TMQ: On Sun Devils, postseason bans and postgame vulgarities

Alec Hajdukovich and Alaska got news last week that they’d miss the postseason this season because of NCAA punishments (photo: Rachel Lewis).

Each week during the season we look at the big events and big games around Division I men’s college hockey in Tuesday Morning Quarterback.

Todd: There’s plenty to talk about in college hockey after the last week brought a postseason ban for Alaska and a Cornell-Quinnipiac coaching confrontation, but let’s start with talk of a 60th Division I men’s program.

In a series of tweets last Friday, Let’s Play Hockey reported that AHL Chicago Wolves owner Don Levin was in talks with Arizona State about being the lead donor of a push to start a varsity program at the Tempe school. The school and Levin, whose son plays on the Sun Devils’ club team, denied the report to ASU blog House of Sparky.

There has been plenty of talk about further expansion since Penn State made the jump to varsity status two seasons ago. Do you think Arizona State could be the next one in, and would it be a smart move?

Jim: I think anything can happen but I personally doubt this will and, if so, whether it makes sense. While I totally support expansion, I think it needs to be carefully planned. You can’t take the NHL approach and expand simply to expand. Arizona is a significant trip for any team in the nation, something that threatened the future of Alabama-Huntsville in not-so-recent days.

At the same time, the market has hardly been kind to the NHL in its time there. Attendance hasn’t always been strong and corporate support has followed. It does seem the Coyotes are on better footing now but that club received serious relocation consideration. Does that market need college hockey?

College hockey needs to first grow in markets that support the sport — major cities with successful NHL teams. If we had 80 or so successful programs, then I think a one-off approach in experimental markets makes sense.

Am I just too negative about warm-market hockey?

Todd: I don’t know if it’s about the weather, but it’s hard not to think about U.S. International and Northern Arizona when we start talking about Arizona State. Those schools were part of the Great West Hockey Conference with Alaska and Alaska-Anchorage in the 1985-86 season. Soon, U.S. International (a San Diego school) and Northern Arizona were out of the varsity hockey business.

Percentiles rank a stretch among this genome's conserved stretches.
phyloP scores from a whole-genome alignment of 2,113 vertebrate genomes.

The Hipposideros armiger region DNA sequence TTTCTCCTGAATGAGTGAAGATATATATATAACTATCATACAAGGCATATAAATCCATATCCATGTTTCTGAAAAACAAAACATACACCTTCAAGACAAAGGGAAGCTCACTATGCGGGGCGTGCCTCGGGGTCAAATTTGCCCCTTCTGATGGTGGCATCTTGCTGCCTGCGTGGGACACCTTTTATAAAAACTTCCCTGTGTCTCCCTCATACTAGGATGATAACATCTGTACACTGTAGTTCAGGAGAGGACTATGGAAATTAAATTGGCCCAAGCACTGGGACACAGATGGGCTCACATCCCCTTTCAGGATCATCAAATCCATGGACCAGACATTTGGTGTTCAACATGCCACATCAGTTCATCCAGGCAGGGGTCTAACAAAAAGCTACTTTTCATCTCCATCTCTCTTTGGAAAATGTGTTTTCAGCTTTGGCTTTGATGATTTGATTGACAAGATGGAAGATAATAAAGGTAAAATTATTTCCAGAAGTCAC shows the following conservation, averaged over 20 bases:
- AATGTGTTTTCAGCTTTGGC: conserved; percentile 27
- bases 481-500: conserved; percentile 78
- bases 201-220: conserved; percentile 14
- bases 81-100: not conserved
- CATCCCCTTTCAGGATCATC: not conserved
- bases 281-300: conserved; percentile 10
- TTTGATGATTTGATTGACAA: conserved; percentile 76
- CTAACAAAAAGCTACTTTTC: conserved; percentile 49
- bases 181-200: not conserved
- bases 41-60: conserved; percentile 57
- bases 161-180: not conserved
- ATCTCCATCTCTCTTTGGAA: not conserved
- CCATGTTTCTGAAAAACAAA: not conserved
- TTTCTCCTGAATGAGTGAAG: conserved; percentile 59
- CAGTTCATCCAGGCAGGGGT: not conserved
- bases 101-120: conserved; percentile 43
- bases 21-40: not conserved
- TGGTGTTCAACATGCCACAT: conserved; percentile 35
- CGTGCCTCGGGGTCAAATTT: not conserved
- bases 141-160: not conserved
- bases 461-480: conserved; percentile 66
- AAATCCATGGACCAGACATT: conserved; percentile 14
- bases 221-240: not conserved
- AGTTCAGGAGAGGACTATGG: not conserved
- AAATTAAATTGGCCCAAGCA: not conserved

I don’t doubt that things would be different at Arizona State, a school with a far deeper athletic program. And playing in an area of the country removed from other college hockey programs can work — see the Alaska schools. But it could be a tough sell for the long term.

We’ve heard talk about the University of Rhode Island and the University of Buffalo as possible Division I programs, but it really comes down to money, doesn’t it?

Jim: It does, and that is what keeps me from writing off Arizona State. If it has the potential to receive money similar to what Terry Pegula gave to Penn State, almost everything is possible. But the investment to begin a program is in the millions and most schools don’t simply have that type of money at their disposal.

Todd: Speaking of money, a series of NCAA violations involving player eligibility will cost Alaska-Fairbanks $30,000. Even more significantly, the punishment handed down last week by the NCAA included a postseason ban for this season.

I get that it’s unfair to punish athletes for the offenses committed by administrators before their time at the school. But I struggle to come up with what would be a good punishment in that case. Your thoughts?

Jim: I have the same feelings. Today’s student-athletes did nothing wrong but will pay for the actions of others. Still, you can’t allow a program that significantly breaks the rules to profit from a potential postseason appearance. This has been the NCAA’s way of handling things for many years for violating schools.

My only alternative way of dealing with this also hurts current student-athletes, and that is stiffer fines. At the end of the day, the people who break the rules will never pay unless they are banned from working in college athletics. It is always a trickle-down punishment.

Todd: We can’t wrap up this week without mentioning what happened at the end of Saturday’s Cornell-Quinnipiac game. Angered by Bobcats coach Rand Pecknold claiming one of the Cornell players embellished a hit from behind, Big Red coach Mike Schafer had some harsh words for Pecknold in the postgame handshakes, and it carried over to Schafer’s meeting with the media.

Schafer drew a one-game suspension from ECAC Hockey for his vulgar language critical of Pecknold. Right call by the league?

Jim: I think the league definitely had to act. Once the comments went viral and were picked up by The Hockey News, it has become a bit of a spectacle. What shocked me most was the apology by Schafer and Cornell’s athletic director in this release from the school:

Mike Schafer, the Jay R. Bloom ’77 Head Coach of Men’s Hockey at Cornell University, has issued the following statement following ECAC Hockey’s announcement that he has been suspended for the team’s next game.

“I’d like apologize for using profane language in my postgame comments on Saturday evening following our contest against Quinnipiac. My language was unnecessary, and I did not represent Cornell and our hockey program in a first-class manner.